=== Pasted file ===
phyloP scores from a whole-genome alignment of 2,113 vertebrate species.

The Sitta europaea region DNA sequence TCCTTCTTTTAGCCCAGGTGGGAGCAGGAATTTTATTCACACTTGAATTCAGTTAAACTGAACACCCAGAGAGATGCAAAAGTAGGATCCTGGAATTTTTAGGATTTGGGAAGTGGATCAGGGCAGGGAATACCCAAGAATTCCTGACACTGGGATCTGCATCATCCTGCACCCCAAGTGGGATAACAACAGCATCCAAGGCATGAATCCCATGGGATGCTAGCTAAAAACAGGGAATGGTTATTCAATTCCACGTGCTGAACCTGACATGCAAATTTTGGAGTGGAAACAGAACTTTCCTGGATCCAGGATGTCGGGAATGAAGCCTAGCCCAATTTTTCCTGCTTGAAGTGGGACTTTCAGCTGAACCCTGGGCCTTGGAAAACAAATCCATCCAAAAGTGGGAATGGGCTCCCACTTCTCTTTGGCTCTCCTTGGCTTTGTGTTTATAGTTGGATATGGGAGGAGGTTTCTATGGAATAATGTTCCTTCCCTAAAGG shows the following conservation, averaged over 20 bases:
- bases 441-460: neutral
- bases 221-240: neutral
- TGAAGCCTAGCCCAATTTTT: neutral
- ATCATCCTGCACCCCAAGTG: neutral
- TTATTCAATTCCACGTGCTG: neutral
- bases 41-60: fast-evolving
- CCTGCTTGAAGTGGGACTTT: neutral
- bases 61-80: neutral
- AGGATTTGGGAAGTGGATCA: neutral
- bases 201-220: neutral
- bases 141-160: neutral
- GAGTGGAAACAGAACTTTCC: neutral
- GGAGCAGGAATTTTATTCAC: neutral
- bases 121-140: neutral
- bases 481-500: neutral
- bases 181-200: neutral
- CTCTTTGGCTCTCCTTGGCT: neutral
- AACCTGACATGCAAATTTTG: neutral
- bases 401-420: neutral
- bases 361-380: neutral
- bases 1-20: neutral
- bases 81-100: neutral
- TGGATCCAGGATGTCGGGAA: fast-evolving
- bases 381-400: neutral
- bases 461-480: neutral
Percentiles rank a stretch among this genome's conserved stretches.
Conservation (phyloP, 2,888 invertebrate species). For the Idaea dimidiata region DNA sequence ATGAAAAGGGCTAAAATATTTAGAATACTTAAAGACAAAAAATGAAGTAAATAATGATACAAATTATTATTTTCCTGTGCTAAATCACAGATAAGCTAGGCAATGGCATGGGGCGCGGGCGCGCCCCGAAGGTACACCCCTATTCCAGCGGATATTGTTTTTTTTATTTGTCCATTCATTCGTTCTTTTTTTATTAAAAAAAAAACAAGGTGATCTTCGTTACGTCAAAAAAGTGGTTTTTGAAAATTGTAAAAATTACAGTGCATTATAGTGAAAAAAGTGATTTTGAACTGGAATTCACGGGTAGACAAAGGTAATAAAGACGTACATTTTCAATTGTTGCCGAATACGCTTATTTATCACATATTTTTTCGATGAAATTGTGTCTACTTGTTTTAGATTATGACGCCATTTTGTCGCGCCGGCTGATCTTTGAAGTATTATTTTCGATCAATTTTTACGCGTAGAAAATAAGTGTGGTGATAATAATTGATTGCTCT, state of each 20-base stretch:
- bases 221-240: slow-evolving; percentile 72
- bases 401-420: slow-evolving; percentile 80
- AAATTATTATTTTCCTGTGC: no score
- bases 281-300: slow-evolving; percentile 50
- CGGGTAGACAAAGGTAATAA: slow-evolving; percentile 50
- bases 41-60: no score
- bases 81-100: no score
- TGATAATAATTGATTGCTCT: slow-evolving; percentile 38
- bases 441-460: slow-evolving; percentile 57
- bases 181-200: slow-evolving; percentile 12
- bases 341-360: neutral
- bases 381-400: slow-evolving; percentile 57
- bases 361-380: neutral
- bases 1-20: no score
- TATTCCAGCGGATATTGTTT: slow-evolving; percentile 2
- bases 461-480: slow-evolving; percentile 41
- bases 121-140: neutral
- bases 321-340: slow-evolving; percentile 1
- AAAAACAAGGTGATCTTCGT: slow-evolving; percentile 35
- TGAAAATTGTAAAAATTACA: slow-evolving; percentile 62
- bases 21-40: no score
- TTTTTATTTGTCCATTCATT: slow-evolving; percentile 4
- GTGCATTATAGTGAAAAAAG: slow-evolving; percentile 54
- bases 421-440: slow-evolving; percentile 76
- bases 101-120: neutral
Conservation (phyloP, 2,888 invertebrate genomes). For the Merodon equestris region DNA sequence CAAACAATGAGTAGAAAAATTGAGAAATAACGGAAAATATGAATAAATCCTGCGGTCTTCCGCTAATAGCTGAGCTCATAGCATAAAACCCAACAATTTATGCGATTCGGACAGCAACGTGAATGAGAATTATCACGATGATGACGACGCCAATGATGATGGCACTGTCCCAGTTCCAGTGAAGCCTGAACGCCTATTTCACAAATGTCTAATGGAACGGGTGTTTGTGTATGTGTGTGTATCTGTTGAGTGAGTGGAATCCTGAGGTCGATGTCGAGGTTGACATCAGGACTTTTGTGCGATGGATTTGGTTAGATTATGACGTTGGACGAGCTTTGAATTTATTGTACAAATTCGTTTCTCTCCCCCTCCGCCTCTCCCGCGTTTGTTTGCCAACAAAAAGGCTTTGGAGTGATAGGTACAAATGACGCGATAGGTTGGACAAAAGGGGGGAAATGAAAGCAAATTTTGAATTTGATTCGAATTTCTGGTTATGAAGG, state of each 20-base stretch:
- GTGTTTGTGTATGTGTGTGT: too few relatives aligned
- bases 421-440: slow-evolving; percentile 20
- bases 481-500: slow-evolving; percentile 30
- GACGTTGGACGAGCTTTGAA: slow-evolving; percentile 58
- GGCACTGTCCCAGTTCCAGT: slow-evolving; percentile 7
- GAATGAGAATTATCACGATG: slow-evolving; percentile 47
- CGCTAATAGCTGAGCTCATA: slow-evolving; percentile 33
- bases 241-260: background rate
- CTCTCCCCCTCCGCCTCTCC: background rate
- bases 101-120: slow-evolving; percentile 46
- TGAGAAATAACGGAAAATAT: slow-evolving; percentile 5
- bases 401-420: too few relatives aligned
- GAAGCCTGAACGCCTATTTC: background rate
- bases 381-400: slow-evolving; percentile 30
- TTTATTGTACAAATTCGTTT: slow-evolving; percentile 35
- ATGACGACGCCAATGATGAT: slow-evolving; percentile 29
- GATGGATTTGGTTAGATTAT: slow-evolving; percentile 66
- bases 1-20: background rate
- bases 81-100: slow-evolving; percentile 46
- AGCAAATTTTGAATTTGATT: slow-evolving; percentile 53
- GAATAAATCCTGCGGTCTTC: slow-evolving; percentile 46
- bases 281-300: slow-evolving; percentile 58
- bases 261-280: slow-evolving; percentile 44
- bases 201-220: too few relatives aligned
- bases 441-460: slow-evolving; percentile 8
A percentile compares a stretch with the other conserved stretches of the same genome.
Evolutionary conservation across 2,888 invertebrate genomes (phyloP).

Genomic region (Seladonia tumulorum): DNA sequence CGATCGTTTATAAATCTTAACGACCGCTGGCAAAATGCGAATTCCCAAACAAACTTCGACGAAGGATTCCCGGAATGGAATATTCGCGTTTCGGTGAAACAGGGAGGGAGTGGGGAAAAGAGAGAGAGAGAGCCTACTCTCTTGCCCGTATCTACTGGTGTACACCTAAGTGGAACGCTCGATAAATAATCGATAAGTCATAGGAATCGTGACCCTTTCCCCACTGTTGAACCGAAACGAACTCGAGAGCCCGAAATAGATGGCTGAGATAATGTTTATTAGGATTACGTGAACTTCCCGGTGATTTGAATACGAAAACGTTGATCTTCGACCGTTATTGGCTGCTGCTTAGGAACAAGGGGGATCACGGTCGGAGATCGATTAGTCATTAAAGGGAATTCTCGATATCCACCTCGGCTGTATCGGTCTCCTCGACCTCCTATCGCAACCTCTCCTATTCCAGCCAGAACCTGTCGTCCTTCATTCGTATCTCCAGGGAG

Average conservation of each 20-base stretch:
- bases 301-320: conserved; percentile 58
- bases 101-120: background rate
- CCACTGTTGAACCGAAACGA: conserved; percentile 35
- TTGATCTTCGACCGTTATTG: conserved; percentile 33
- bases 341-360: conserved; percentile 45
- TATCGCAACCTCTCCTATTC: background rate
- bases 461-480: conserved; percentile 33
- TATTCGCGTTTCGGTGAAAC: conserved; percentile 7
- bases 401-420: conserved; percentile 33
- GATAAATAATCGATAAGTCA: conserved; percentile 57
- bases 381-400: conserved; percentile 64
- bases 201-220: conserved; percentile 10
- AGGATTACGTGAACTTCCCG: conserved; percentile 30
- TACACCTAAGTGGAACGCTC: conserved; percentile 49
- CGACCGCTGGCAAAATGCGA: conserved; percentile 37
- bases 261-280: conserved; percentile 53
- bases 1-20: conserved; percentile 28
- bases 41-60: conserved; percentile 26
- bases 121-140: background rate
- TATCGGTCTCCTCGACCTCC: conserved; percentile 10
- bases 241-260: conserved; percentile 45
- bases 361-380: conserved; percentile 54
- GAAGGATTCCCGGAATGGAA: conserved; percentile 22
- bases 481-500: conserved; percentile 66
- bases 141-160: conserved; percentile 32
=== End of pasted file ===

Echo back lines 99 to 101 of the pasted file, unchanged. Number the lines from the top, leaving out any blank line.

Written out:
- CGACCGCTGGCAAAATGCGA: conserved; percentile 37
- bases 261-280: conserved; percentile 53
- bases 1-20: conserved; percentile 28